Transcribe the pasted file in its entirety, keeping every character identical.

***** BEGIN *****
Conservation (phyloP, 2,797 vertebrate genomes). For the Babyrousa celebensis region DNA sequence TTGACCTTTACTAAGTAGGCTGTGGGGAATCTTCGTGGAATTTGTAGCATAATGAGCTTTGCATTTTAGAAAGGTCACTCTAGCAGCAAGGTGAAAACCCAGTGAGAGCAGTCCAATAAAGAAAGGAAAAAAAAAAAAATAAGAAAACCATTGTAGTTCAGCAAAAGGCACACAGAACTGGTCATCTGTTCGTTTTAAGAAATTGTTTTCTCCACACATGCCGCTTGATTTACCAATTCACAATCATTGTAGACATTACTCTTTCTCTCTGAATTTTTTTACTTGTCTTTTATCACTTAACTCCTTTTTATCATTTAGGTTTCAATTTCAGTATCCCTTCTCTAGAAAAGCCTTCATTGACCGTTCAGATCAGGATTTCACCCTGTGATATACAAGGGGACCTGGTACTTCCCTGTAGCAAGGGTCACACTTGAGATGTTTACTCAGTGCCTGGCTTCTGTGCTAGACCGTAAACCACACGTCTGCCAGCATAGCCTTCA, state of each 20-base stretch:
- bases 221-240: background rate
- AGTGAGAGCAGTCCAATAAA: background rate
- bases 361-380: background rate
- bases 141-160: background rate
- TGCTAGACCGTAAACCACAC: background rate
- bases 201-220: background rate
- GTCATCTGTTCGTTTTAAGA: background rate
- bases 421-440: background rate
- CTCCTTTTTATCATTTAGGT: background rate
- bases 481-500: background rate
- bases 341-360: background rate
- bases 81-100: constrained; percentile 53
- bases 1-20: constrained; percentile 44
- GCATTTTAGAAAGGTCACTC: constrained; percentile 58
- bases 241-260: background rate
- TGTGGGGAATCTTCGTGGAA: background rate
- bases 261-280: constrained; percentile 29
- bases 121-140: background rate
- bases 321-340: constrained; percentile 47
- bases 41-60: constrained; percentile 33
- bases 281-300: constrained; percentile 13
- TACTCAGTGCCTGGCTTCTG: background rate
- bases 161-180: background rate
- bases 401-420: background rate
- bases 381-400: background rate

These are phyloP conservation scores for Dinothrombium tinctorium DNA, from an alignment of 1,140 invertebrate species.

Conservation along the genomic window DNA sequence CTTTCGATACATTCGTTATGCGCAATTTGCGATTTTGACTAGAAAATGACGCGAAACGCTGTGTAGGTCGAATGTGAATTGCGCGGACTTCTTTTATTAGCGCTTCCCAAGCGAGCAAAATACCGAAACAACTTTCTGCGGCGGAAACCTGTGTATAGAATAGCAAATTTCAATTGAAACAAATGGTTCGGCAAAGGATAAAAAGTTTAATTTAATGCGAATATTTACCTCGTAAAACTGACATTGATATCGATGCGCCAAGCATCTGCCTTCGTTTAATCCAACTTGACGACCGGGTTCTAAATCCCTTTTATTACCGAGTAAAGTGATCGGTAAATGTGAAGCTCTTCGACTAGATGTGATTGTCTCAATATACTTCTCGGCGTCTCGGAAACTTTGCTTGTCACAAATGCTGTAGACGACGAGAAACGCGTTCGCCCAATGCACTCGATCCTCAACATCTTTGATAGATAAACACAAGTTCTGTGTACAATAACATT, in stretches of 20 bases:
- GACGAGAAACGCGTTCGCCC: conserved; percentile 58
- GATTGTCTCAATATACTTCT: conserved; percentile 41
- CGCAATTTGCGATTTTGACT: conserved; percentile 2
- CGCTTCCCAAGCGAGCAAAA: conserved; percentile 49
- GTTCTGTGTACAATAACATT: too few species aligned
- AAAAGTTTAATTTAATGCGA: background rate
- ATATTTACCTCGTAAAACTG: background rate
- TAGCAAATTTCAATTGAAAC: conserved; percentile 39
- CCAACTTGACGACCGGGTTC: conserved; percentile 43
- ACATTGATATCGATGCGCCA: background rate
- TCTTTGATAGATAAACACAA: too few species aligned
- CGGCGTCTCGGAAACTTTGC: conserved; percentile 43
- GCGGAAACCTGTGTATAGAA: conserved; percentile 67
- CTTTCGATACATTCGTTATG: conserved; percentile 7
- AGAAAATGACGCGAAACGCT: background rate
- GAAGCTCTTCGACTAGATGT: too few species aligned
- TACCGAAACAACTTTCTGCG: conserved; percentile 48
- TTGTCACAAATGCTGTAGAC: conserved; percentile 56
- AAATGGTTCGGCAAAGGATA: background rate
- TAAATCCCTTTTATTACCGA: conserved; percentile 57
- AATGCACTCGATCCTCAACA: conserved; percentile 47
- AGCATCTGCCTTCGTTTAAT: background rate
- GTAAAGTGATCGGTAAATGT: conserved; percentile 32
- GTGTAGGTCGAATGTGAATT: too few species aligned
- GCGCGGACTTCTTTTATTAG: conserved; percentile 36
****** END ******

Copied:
Conservation (phyloP, 2,797 vertebrate genomes). For the Babyrousa celebensis region DNA sequence TTGACCTTTACTAAGTAGGCTGTGGGGAATCTTCGTGGAATTTGTAGCATAATGAGCTTTGCATTTTAGAAAGGTCACTCTAGCAGCAAGGTGAAAACCCAGTGAGAGCAGTCCAATAAAGAAAGGAAAAAAAAAAAAATAAGAAAACCATTGTAGTTCAGCAAAAGGCACACAGAACTGGTCATCTGTTCGTTTTAAGAAATTGTTTTCTCCACACATGCCGCTTGATTTACCAATTCACAATCATTGTAGACATTACTCTTTCTCTCTGAATTTTTTTACTTGTCTTTTATCACTTAACTCCTTTTTATCATTTAGGTTTCAATTTCAGTATCCCTTCTCTAGAAAAGCCTTCATTGACCGTTCAGATCAGGATTTCACCCTGTGATATACAAGGGGACCTGGTACTTCCCTGTAGCAAGGGTCACACTTGAGATGTTTACTCAGTGCCTGGCTTCTGTGCTAGACCGTAAACCACACGTCTGCCAGCATAGCCTTCA, state of each 20-base stretch:
- bases 221-240: background rate
- AGTGAGAGCAGTCCAATAAA: background rate
- bases 361-380: background rate
- bases 141-160: background rate
- TGCTAGACCGTAAACCACAC: background rate
- bases 201-220: background rate
- GTCATCTGTTCGTTTTAAGA: background rate
- bases 421-440: background rate
- CTCCTTTTTATCATTTAGGT: background rate
- bases 481-500: background rate
- bases 341-360: background rate
- bases 81-100: constrained; percentile 53
- bases 1-20: constrained; percentile 44
- GCATTTTAGAAAGGTCACTC: constrained; percentile 58
- bases 241-260: background rate
- TGTGGGGAATCTTCGTGGAA: background rate
- bases 261-280: constrained; percentile 29
- bases 121-140: background rate
- bases 321-340: constrained; percentile 47
- bases 41-60: constrained; percentile 33
- bases 281-300: constrained; percentile 13
- TACTCAGTGCCTGGCTTCTG: background rate
- bases 161-180: background rate
- bases 401-420: background rate
- bases 381-400: background rate

These are phyloP conservation scores for Dinothrombium tinctorium DNA, from an alignment of 1,140 invertebrate species.

Conservation along the genomic window DNA sequence CTTTCGATACATTCGTTATGCGCAATTTGCGATTTTGACTAGAAAATGACGCGAAACGCTGTGTAGGTCGAATGTGAATTGCGCGGACTTCTTTTATTAGCGCTTCCCAAGCGAGCAAAATACCGAAACAACTTTCTGCGGCGGAAACCTGTGTATAGAATAGCAAATTTCAATTGAAACAAATGGTTCGGCAAAGGATAAAAAGTTTAATTTAATGCGAATATTTACCTCGTAAAACTGACATTGATATCGATGCGCCAAGCATCTGCCTTCGTTTAATCCAACTTGACGACCGGGTTCTAAATCCCTTTTATTACCGAGTAAAGTGATCGGTAAATGTGAAGCTCTTCGACTAGATGTGATTGTCTCAATATACTTCTCGGCGTCTCGGAAACTTTGCTTGTCACAAATGCTGTAGACGACGAGAAACGCGTTCGCCCAATGCACTCGATCCTCAACATCTTTGATAGATAAACACAAGTTCTGTGTACAATAACATT, in stretches of 20 bases:
- GACGAGAAACGCGTTCGCCC: conserved; percentile 58
- GATTGTCTCAATATACTTCT: conserved; percentile 41
- CGCAATTTGCGATTTTGACT: conserved; percentile 2
- CGCTTCCCAAGCGAGCAAAA: conserved; percentile 49
- GTTCTGTGTACAATAACATT: too few species aligned
- AAAAGTTTAATTTAATGCGA: background rate
- ATATTTACCTCGTAAAACTG: background rate
- TAGCAAATTTCAATTGAAAC: conserved; percentile 39
- CCAACTTGACGACCGGGTTC: conserved; percentile 43
- ACATTGATATCGATGCGCCA: background rate
- TCTTTGATAGATAAACACAA: too few species aligned
- CGGCGTCTCGGAAACTTTGC: conserved; percentile 43
- GCGGAAACCTGTGTATAGAA: conserved; percentile 67
- CTTTCGATACATTCGTTATG: conserved; percentile 7
- AGAAAATGACGCGAAACGCT: background rate
- GAAGCTCTTCGACTAGATGT: too few species aligned
- TACCGAAACAACTTTCTGCG: conserved; percentile 48
- TTGTCACAAATGCTGTAGAC: conserved; percentile 56
- AAATGGTTCGGCAAAGGATA: background rate
- TAAATCCCTTTTATTACCGA: conserved; percentile 57
- AATGCACTCGATCCTCAACA: conserved; percentile 47
- AGCATCTGCCTTCGTTTAAT: background rate
- GTAAAGTGATCGGTAAATGT: conserved; percentile 32
- GTGTAGGTCGAATGTGAATT: too few species aligned
- GCGCGGACTTCTTTTATTAG: conserved; percentile 36